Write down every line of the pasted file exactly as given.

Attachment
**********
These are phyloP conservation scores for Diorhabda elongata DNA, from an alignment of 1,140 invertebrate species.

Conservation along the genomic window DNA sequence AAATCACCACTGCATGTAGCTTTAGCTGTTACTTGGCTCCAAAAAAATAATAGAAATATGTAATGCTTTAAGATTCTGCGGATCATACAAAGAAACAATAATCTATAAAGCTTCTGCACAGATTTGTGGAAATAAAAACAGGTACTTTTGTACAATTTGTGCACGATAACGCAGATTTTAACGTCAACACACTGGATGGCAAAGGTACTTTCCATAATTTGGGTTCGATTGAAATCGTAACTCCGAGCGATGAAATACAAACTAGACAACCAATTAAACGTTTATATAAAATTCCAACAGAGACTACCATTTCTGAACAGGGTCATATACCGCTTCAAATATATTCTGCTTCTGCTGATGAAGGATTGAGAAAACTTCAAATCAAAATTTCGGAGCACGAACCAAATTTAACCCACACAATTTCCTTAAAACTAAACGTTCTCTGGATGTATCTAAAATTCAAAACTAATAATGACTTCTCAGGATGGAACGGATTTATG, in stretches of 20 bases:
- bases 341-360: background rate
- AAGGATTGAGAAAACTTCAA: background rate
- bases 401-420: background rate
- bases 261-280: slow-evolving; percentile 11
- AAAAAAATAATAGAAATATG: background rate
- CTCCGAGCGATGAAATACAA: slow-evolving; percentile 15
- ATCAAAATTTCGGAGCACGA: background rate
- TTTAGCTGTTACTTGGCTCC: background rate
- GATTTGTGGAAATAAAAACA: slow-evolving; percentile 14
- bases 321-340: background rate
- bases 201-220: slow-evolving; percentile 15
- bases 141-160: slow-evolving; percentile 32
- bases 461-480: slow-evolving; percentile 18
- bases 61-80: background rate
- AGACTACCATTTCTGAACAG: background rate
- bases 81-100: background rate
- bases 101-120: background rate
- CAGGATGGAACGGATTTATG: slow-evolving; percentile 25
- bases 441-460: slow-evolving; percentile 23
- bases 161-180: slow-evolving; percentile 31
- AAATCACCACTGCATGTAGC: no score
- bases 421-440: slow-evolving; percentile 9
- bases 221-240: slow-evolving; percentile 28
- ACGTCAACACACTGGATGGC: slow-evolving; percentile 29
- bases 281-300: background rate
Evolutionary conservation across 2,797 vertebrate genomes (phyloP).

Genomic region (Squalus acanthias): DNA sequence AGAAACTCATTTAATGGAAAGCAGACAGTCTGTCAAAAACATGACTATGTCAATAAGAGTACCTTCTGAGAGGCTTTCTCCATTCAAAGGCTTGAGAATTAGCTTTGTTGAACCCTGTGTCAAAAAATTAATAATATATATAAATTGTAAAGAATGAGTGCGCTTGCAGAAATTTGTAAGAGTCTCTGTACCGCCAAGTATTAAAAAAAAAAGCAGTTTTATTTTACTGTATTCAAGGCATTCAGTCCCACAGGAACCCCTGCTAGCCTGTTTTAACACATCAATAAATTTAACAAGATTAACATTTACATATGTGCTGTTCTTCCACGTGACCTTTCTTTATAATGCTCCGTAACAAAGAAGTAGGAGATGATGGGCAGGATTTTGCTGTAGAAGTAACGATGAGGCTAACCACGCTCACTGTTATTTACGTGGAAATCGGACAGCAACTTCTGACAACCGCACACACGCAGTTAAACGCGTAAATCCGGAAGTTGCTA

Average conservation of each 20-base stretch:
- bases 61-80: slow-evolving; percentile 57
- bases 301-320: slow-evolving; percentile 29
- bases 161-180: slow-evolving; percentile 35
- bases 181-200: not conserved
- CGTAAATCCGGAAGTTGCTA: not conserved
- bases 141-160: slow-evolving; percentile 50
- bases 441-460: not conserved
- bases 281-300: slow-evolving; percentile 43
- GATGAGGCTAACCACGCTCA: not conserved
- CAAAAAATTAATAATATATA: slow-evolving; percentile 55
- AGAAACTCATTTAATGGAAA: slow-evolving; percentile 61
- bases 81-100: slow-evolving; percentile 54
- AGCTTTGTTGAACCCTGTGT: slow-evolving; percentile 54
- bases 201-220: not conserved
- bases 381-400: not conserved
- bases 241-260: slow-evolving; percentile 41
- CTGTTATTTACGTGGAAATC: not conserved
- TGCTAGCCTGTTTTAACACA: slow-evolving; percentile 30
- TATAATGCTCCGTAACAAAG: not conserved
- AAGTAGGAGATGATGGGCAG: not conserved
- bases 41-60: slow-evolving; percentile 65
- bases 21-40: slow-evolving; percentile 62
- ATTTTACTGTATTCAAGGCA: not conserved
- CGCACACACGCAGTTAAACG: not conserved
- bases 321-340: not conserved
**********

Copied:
These are phyloP conservation scores for Diorhabda elongata DNA, from an alignment of 1,140 invertebrate species.

Conservation along the genomic window DNA sequence AAATCACCACTGCATGTAGCTTTAGCTGTTACTTGGCTCCAAAAAAATAATAGAAATATGTAATGCTTTAAGATTCTGCGGATCATACAAAGAAACAATAATCTATAAAGCTTCTGCACAGATTTGTGGAAATAAAAACAGGTACTTTTGTACAATTTGTGCACGATAACGCAGATTTTAACGTCAACACACTGGATGGCAAAGGTACTTTCCATAATTTGGGTTCGATTGAAATCGTAACTCCGAGCGATGAAATACAAACTAGACAACCAATTAAACGTTTATATAAAATTCCAACAGAGACTACCATTTCTGAACAGGGTCATATACCGCTTCAAATATATTCTGCTTCTGCTGATGAAGGATTGAGAAAACTTCAAATCAAAATTTCGGAGCACGAACCAAATTTAACCCACACAATTTCCTTAAAACTAAACGTTCTCTGGATGTATCTAAAATTCAAAACTAATAATGACTTCTCAGGATGGAACGGATTTATG, in stretches of 20 bases:
- bases 341-360: background rate
- AAGGATTGAGAAAACTTCAA: background rate
- bases 401-420: background rate
- bases 261-280: slow-evolving; percentile 11
- AAAAAAATAATAGAAATATG: background rate
- CTCCGAGCGATGAAATACAA: slow-evolving; percentile 15
- ATCAAAATTTCGGAGCACGA: background rate
- TTTAGCTGTTACTTGGCTCC: background rate
- GATTTGTGGAAATAAAAACA: slow-evolving; percentile 14
- bases 321-340: background rate
- bases 201-220: slow-evolving; percentile 15
- bases 141-160: slow-evolving; percentile 32
- bases 461-480: slow-evolving; percentile 18
- bases 61-80: background rate
- AGACTACCATTTCTGAACAG: background rate
- bases 81-100: background rate
- bases 101-120: background rate
- CAGGATGGAACGGATTTATG: slow-evolving; percentile 25
- bases 441-460: slow-evolving; percentile 23
- bases 161-180: slow-evolving; percentile 31
- AAATCACCACTGCATGTAGC: no score
- bases 421-440: slow-evolving; percentile 9
- bases 221-240: slow-evolving; percentile 28
- ACGTCAACACACTGGATGGC: slow-evolving; percentile 29
- bases 281-300: background rate
Evolutionary conservation across 2,797 vertebrate genomes (phyloP).

Genomic region (Squalus acanthias): DNA sequence AGAAACTCATTTAATGGAAAGCAGACAGTCTGTCAAAAACATGACTATGTCAATAAGAGTACCTTCTGAGAGGCTTTCTCCATTCAAAGGCTTGAGAATTAGCTTTGTTGAACCCTGTGTCAAAAAATTAATAATATATATAAATTGTAAAGAATGAGTGCGCTTGCAGAAATTTGTAAGAGTCTCTGTACCGCCAAGTATTAAAAAAAAAAGCAGTTTTATTTTACTGTATTCAAGGCATTCAGTCCCACAGGAACCCCTGCTAGCCTGTTTTAACACATCAATAAATTTAACAAGATTAACATTTACATATGTGCTGTTCTTCCACGTGACCTTTCTTTATAATGCTCCGTAACAAAGAAGTAGGAGATGATGGGCAGGATTTTGCTGTAGAAGTAACGATGAGGCTAACCACGCTCACTGTTATTTACGTGGAAATCGGACAGCAACTTCTGACAACCGCACACACGCAGTTAAACGCGTAAATCCGGAAGTTGCTA

Average conservation of each 20-base stretch:
- bases 61-80: slow-evolving; percentile 57
- bases 301-320: slow-evolving; percentile 29
- bases 161-180: slow-evolving; percentile 35
- bases 181-200: not conserved
- CGTAAATCCGGAAGTTGCTA: not conserved
- bases 141-160: slow-evolving; percentile 50
- bases 441-460: not conserved
- bases 281-300: slow-evolving; percentile 43
- GATGAGGCTAACCACGCTCA: not conserved
- CAAAAAATTAATAATATATA: slow-evolving; percentile 55
- AGAAACTCATTTAATGGAAA: slow-evolving; percentile 61
- bases 81-100: slow-evolving; percentile 54
- AGCTTTGTTGAACCCTGTGT: slow-evolving; percentile 54
- bases 201-220: not conserved
- bases 381-400: not conserved
- bases 241-260: slow-evolving; percentile 41
- CTGTTATTTACGTGGAAATC: not conserved
- TGCTAGCCTGTTTTAACACA: slow-evolving; percentile 30
- TATAATGCTCCGTAACAAAG: not conserved
- AAGTAGGAGATGATGGGCAG: not conserved
- bases 41-60: slow-evolving; percentile 65
- bases 21-40: slow-evolving; percentile 62
- ATTTTACTGTATTCAAGGCA: not conserved
- CGCACACACGCAGTTAAACG: not conserved
- bases 321-340: not conserved